Fed policy has cost $7.5 billion for savers: Study

The past 10 years have been very good for investors, but not so much for savers.

Since 2006, the S&P 500 stock market benchmark has surged more than 60 percent (and more than 200 percent if you count from the time the bull market began in 2009). In the same period, however, folks squirreling away their money in savings accounts have lost nearly $8 billion.

Both results are due in large part to a Fed policy that has sought to push money out of zero-yielding savings and money market accounts and into riskier assets, particularly stocks. (Households have about $8.4 trillion in time and savings deposits, along with another $1.05 trillion in money market funds, according to Fed data.) The goal is to create a "wealth effect" that spreads through the economy, though economic growth throughout the post-financial crisis recovery has been mired in the 2 to 2.5 percent range.

Read MoreChecking account fees may take all your money

Various academic studies have shown that the low interest rates have pushed even more money into mattresses as savers have sought to make up for not getting returns by putting away more money. The overall savings rate went from 3.3 percent in 2006 to 5.2 percent in 2016, according to research from NerdWallet, a personal finance information site.

No savings
Andrew Bret Wallis | Getty Images

NerdWallet took those rates, then applied them to average disposable personal incomes and used as a baseline a $25,000 high-yielding account to figure how much savers have lost in the periods. All totaled, the site figures savers have lost about $7.7 billion during the decade, and those calculations include 2006, a year when the Fed was still actually raising rates.

The trend is unlikely to change soon. Even if the Fed gets back on the path to normalization, it probably will be years before savers see significant rewards.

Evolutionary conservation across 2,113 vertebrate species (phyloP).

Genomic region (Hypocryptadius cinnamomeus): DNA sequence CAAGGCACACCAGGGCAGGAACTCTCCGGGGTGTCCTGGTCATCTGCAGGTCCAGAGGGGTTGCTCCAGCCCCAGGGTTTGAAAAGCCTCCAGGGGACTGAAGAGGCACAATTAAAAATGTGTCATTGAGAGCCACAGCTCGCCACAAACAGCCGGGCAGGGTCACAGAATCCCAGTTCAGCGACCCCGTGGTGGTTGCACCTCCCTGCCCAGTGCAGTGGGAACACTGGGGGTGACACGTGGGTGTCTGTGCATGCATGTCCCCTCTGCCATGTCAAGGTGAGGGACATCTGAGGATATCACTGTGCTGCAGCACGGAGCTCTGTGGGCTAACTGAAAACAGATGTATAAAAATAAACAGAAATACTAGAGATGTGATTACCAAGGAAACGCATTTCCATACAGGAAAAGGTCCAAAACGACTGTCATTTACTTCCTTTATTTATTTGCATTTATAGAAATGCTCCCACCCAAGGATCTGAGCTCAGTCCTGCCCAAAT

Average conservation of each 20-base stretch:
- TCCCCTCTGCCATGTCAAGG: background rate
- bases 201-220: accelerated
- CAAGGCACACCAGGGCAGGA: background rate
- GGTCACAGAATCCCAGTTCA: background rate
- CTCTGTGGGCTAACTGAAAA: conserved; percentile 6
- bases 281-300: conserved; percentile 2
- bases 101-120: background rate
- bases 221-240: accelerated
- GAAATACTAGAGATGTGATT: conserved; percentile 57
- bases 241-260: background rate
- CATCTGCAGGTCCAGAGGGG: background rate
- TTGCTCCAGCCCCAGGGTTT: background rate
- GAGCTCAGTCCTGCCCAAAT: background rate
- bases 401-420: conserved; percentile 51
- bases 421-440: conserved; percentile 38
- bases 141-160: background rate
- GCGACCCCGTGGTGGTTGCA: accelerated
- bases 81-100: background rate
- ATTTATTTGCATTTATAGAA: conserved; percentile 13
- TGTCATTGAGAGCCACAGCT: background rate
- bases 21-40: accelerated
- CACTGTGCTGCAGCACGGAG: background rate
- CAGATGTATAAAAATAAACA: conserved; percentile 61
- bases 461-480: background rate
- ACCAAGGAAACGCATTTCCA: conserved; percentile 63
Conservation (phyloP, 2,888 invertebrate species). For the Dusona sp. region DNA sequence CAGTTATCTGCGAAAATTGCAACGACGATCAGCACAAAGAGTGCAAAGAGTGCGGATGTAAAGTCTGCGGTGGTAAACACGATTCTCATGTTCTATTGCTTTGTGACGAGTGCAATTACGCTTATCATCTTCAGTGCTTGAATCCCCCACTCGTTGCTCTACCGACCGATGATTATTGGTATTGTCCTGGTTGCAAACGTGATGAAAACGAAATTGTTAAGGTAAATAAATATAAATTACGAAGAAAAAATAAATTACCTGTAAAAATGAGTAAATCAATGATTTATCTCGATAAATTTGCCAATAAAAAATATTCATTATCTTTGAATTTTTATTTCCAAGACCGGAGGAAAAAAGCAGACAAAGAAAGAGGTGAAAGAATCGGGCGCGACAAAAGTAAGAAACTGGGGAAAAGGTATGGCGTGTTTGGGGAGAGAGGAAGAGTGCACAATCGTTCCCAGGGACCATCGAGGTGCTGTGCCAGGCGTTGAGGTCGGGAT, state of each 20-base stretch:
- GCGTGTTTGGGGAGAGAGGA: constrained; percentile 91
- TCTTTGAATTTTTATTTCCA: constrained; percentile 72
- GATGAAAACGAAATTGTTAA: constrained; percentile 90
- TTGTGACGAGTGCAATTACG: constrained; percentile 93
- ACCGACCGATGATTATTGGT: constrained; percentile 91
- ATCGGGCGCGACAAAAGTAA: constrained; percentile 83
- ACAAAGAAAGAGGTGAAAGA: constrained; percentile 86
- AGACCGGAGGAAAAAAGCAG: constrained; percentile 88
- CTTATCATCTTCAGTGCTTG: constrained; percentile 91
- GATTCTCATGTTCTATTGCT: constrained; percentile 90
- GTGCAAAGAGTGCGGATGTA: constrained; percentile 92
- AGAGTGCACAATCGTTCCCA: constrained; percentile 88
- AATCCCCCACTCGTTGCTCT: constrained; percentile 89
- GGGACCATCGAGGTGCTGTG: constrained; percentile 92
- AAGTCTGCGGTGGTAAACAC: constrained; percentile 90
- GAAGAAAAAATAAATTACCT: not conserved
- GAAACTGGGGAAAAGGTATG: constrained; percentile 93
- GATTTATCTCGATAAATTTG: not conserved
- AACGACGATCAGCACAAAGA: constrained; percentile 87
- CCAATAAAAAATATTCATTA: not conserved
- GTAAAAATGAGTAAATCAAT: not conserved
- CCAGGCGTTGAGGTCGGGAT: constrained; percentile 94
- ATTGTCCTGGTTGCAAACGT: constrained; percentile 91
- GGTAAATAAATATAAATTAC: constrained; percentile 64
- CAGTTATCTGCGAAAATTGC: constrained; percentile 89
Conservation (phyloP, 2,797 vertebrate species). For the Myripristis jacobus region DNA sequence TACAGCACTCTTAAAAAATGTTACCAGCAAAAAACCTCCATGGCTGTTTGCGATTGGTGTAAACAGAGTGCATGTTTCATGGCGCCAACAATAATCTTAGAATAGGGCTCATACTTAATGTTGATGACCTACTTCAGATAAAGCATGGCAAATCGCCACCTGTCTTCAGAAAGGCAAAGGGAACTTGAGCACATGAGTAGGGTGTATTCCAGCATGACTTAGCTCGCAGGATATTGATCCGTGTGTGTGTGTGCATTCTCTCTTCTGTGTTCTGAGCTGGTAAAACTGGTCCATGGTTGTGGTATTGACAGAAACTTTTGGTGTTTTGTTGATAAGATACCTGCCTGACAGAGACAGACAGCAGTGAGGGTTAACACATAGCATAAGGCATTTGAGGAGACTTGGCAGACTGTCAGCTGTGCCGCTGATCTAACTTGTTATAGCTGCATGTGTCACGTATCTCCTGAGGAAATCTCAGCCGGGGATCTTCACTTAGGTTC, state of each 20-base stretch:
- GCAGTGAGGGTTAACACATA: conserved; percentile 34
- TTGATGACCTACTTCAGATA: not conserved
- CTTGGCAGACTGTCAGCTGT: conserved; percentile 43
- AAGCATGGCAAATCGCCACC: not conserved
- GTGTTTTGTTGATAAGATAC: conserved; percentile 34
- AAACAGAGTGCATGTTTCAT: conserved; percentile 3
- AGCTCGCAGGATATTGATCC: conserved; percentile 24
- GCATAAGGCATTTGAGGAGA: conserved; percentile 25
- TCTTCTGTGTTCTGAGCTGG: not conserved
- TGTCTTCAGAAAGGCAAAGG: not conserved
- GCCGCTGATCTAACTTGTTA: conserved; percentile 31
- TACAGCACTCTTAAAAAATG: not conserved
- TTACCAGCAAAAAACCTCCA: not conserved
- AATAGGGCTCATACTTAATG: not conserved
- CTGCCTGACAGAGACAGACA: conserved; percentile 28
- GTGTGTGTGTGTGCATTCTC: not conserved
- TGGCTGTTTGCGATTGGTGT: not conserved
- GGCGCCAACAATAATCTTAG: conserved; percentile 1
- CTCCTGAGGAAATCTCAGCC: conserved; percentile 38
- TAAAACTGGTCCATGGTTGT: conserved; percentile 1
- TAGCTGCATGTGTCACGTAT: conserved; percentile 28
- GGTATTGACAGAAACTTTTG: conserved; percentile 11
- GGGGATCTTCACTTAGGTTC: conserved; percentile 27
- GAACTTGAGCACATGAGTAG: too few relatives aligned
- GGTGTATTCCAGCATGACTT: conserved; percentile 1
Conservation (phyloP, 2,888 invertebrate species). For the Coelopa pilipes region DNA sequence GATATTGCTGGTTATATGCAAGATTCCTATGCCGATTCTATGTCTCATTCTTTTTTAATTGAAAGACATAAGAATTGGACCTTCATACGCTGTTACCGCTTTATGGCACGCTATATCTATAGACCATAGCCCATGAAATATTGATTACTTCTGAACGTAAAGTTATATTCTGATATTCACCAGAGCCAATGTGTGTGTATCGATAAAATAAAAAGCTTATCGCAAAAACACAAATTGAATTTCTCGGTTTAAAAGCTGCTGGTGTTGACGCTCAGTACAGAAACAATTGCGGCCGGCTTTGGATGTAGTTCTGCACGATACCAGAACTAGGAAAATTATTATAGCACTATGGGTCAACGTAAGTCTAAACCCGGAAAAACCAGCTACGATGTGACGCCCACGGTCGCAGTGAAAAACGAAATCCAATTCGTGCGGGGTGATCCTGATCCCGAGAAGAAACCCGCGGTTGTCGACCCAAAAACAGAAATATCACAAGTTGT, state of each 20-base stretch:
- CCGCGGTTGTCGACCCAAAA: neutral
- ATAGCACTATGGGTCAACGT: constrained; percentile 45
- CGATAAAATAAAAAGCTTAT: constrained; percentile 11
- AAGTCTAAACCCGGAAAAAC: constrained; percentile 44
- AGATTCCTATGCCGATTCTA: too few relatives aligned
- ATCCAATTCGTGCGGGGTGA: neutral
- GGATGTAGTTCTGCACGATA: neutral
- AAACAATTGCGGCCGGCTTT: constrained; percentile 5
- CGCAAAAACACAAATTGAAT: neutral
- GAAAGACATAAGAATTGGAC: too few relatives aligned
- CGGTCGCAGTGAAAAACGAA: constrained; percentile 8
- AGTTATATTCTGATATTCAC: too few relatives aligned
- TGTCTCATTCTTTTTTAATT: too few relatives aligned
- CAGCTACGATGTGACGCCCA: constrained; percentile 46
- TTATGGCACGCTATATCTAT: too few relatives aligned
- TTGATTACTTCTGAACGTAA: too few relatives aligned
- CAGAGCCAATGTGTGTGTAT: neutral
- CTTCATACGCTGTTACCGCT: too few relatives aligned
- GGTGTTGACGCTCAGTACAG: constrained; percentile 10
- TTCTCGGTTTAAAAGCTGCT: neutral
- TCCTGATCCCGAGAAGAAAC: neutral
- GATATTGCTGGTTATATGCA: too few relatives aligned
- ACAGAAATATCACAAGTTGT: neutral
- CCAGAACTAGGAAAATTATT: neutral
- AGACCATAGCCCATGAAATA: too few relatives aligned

Read MoreYou saved and saved. Here's how to spend it

"Bank are just not in a position where they need to pay up to bring in more deposits," said Greg McBride, chief financial analyst at Bankrate.com. "If we had an economy that was firing on all cylinders and loan demand was growing very steadily, that's the backdrop where we would start to see (significant) increases in deposit rates."

The trend matters as the U.S. central bank ponders its next move.

This week's Federal Open Market Committee meeting is likely to see little action. At its December gathering, the committee hiked its interest rate target a quarter point, the first such move since June 29, 2006. However, financial market volatility and inflation that remains below the Fed's target likely will preclude any action at the March meeting.

Market participants, however, are bracing for action at some points this year, though when and how aggressive the moves will be remain matters of debate.

Read MoreNo recession? Well, how about a rate hike instead?

Traders in fed funds futures are estimating virtually no chance of a hike this week. Looking at the monthly futures contracts, the first rate hike — which would translate to a 0.61 percent funds rate — is not fully priced in until October. The CME's FedWatch tool, which assigns a hike probability for each meeting, doesn't put a better than 50 percent chance of a move until July, at 55 percent.

However, FOMC officials at the December meeting estimated four hikes this year, something that would seem unlikely absent a move when this week's meeting concludes Wednesday. A growing number of Wall Street strategists are predicting three moves, though the latest Bank of America Merrill Lynch Fund Manager Survey showed a "vast majority" of respondents expecting no more than two hikes.